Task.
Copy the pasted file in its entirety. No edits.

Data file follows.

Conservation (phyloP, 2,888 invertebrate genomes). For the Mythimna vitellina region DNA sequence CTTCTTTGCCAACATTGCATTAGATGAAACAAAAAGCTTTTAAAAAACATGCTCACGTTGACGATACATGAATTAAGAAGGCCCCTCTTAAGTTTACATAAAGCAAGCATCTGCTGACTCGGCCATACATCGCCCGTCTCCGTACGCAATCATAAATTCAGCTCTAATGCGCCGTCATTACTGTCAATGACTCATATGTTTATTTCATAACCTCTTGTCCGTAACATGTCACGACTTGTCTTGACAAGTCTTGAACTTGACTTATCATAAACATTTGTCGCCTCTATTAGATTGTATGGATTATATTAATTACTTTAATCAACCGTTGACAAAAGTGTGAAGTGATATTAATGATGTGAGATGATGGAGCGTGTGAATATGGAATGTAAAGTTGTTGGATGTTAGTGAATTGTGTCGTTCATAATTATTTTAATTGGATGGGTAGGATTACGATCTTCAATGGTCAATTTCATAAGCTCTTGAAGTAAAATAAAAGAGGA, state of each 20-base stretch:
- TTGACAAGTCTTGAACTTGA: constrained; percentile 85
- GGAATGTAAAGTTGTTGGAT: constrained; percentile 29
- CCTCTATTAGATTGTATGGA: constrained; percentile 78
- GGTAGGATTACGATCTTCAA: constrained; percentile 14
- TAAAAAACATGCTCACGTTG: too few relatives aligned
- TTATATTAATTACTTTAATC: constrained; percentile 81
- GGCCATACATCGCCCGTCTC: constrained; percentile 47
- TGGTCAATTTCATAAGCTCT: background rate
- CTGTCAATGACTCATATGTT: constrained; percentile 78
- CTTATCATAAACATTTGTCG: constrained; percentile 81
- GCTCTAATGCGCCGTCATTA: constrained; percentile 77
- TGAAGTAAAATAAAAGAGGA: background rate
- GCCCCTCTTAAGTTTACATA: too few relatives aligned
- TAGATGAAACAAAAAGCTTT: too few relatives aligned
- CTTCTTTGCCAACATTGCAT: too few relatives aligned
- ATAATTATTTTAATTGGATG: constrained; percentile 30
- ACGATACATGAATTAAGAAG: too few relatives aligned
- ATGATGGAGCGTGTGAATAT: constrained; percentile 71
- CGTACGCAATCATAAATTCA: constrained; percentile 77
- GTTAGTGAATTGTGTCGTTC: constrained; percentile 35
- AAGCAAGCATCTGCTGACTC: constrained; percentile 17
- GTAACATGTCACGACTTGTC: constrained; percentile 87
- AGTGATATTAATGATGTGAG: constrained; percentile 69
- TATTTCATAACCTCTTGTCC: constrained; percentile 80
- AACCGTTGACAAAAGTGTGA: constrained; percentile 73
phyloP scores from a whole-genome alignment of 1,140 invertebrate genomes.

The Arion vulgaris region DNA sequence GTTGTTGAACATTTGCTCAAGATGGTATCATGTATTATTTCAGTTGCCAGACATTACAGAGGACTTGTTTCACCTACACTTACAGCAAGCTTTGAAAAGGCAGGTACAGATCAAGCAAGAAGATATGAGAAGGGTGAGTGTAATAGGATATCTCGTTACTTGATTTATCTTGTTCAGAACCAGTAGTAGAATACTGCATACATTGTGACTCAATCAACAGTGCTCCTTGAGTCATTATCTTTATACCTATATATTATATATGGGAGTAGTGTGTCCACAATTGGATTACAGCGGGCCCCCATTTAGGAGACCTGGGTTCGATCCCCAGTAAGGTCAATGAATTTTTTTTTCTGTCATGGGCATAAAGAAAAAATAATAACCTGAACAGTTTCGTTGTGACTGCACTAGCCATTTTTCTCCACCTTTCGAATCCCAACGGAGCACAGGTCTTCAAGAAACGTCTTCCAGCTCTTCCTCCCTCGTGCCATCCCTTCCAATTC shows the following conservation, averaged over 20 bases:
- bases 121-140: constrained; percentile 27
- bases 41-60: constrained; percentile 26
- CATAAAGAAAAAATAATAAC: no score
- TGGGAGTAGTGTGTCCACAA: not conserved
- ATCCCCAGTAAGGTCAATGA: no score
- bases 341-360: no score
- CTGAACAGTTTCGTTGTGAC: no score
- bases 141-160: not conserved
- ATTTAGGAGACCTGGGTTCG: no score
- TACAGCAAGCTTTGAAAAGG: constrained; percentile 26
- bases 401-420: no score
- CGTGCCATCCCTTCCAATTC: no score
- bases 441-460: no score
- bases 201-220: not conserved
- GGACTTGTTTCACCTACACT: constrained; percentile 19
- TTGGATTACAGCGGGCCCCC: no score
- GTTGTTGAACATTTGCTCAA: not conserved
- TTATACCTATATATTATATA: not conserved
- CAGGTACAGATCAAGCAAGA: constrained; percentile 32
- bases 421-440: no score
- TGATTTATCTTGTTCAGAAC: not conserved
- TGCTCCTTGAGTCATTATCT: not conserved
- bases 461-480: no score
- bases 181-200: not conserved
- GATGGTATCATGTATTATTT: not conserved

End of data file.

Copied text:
Conservation (phyloP, 2,888 invertebrate genomes). For the Mythimna vitellina region DNA sequence CTTCTTTGCCAACATTGCATTAGATGAAACAAAAAGCTTTTAAAAAACATGCTCACGTTGACGATACATGAATTAAGAAGGCCCCTCTTAAGTTTACATAAAGCAAGCATCTGCTGACTCGGCCATACATCGCCCGTCTCCGTACGCAATCATAAATTCAGCTCTAATGCGCCGTCATTACTGTCAATGACTCATATGTTTATTTCATAACCTCTTGTCCGTAACATGTCACGACTTGTCTTGACAAGTCTTGAACTTGACTTATCATAAACATTTGTCGCCTCTATTAGATTGTATGGATTATATTAATTACTTTAATCAACCGTTGACAAAAGTGTGAAGTGATATTAATGATGTGAGATGATGGAGCGTGTGAATATGGAATGTAAAGTTGTTGGATGTTAGTGAATTGTGTCGTTCATAATTATTTTAATTGGATGGGTAGGATTACGATCTTCAATGGTCAATTTCATAAGCTCTTGAAGTAAAATAAAAGAGGA, state of each 20-base stretch:
- TTGACAAGTCTTGAACTTGA: constrained; percentile 85
- GGAATGTAAAGTTGTTGGAT: constrained; percentile 29
- CCTCTATTAGATTGTATGGA: constrained; percentile 78
- GGTAGGATTACGATCTTCAA: constrained; percentile 14
- TAAAAAACATGCTCACGTTG: too few relatives aligned
- TTATATTAATTACTTTAATC: constrained; percentile 81
- GGCCATACATCGCCCGTCTC: constrained; percentile 47
- TGGTCAATTTCATAAGCTCT: background rate
- CTGTCAATGACTCATATGTT: constrained; percentile 78
- CTTATCATAAACATTTGTCG: constrained; percentile 81
- GCTCTAATGCGCCGTCATTA: constrained; percentile 77
- TGAAGTAAAATAAAAGAGGA: background rate
- GCCCCTCTTAAGTTTACATA: too few relatives aligned
- TAGATGAAACAAAAAGCTTT: too few relatives aligned
- CTTCTTTGCCAACATTGCAT: too few relatives aligned
- ATAATTATTTTAATTGGATG: constrained; percentile 30
- ACGATACATGAATTAAGAAG: too few relatives aligned
- ATGATGGAGCGTGTGAATAT: constrained; percentile 71
- CGTACGCAATCATAAATTCA: constrained; percentile 77
- GTTAGTGAATTGTGTCGTTC: constrained; percentile 35
- AAGCAAGCATCTGCTGACTC: constrained; percentile 17
- GTAACATGTCACGACTTGTC: constrained; percentile 87
- AGTGATATTAATGATGTGAG: constrained; percentile 69
- TATTTCATAACCTCTTGTCC: constrained; percentile 80
- AACCGTTGACAAAAGTGTGA: constrained; percentile 73
phyloP scores from a whole-genome alignment of 1,140 invertebrate genomes.

The Arion vulgaris region DNA sequence GTTGTTGAACATTTGCTCAAGATGGTATCATGTATTATTTCAGTTGCCAGACATTACAGAGGACTTGTTTCACCTACACTTACAGCAAGCTTTGAAAAGGCAGGTACAGATCAAGCAAGAAGATATGAGAAGGGTGAGTGTAATAGGATATCTCGTTACTTGATTTATCTTGTTCAGAACCAGTAGTAGAATACTGCATACATTGTGACTCAATCAACAGTGCTCCTTGAGTCATTATCTTTATACCTATATATTATATATGGGAGTAGTGTGTCCACAATTGGATTACAGCGGGCCCCCATTTAGGAGACCTGGGTTCGATCCCCAGTAAGGTCAATGAATTTTTTTTTCTGTCATGGGCATAAAGAAAAAATAATAACCTGAACAGTTTCGTTGTGACTGCACTAGCCATTTTTCTCCACCTTTCGAATCCCAACGGAGCACAGGTCTTCAAGAAACGTCTTCCAGCTCTTCCTCCCTCGTGCCATCCCTTCCAATTC shows the following conservation, averaged over 20 bases:
- bases 121-140: constrained; percentile 27
- bases 41-60: constrained; percentile 26
- CATAAAGAAAAAATAATAAC: no score
- TGGGAGTAGTGTGTCCACAA: not conserved
- ATCCCCAGTAAGGTCAATGA: no score
- bases 341-360: no score
- CTGAACAGTTTCGTTGTGAC: no score
- bases 141-160: not conserved
- ATTTAGGAGACCTGGGTTCG: no score
- TACAGCAAGCTTTGAAAAGG: constrained; percentile 26
- bases 401-420: no score
- CGTGCCATCCCTTCCAATTC: no score
- bases 441-460: no score
- bases 201-220: not conserved
- GGACTTGTTTCACCTACACT: constrained; percentile 19
- TTGGATTACAGCGGGCCCCC: no score
- GTTGTTGAACATTTGCTCAA: not conserved
- TTATACCTATATATTATATA: not conserved
- CAGGTACAGATCAAGCAAGA: constrained; percentile 32
- bases 421-440: no score
- TGATTTATCTTGTTCAGAAC: not conserved
- TGCTCCTTGAGTCATTATCT: not conserved
- bases 461-480: no score
- bases 181-200: not conserved
- GATGGTATCATGTATTATTT: not conserved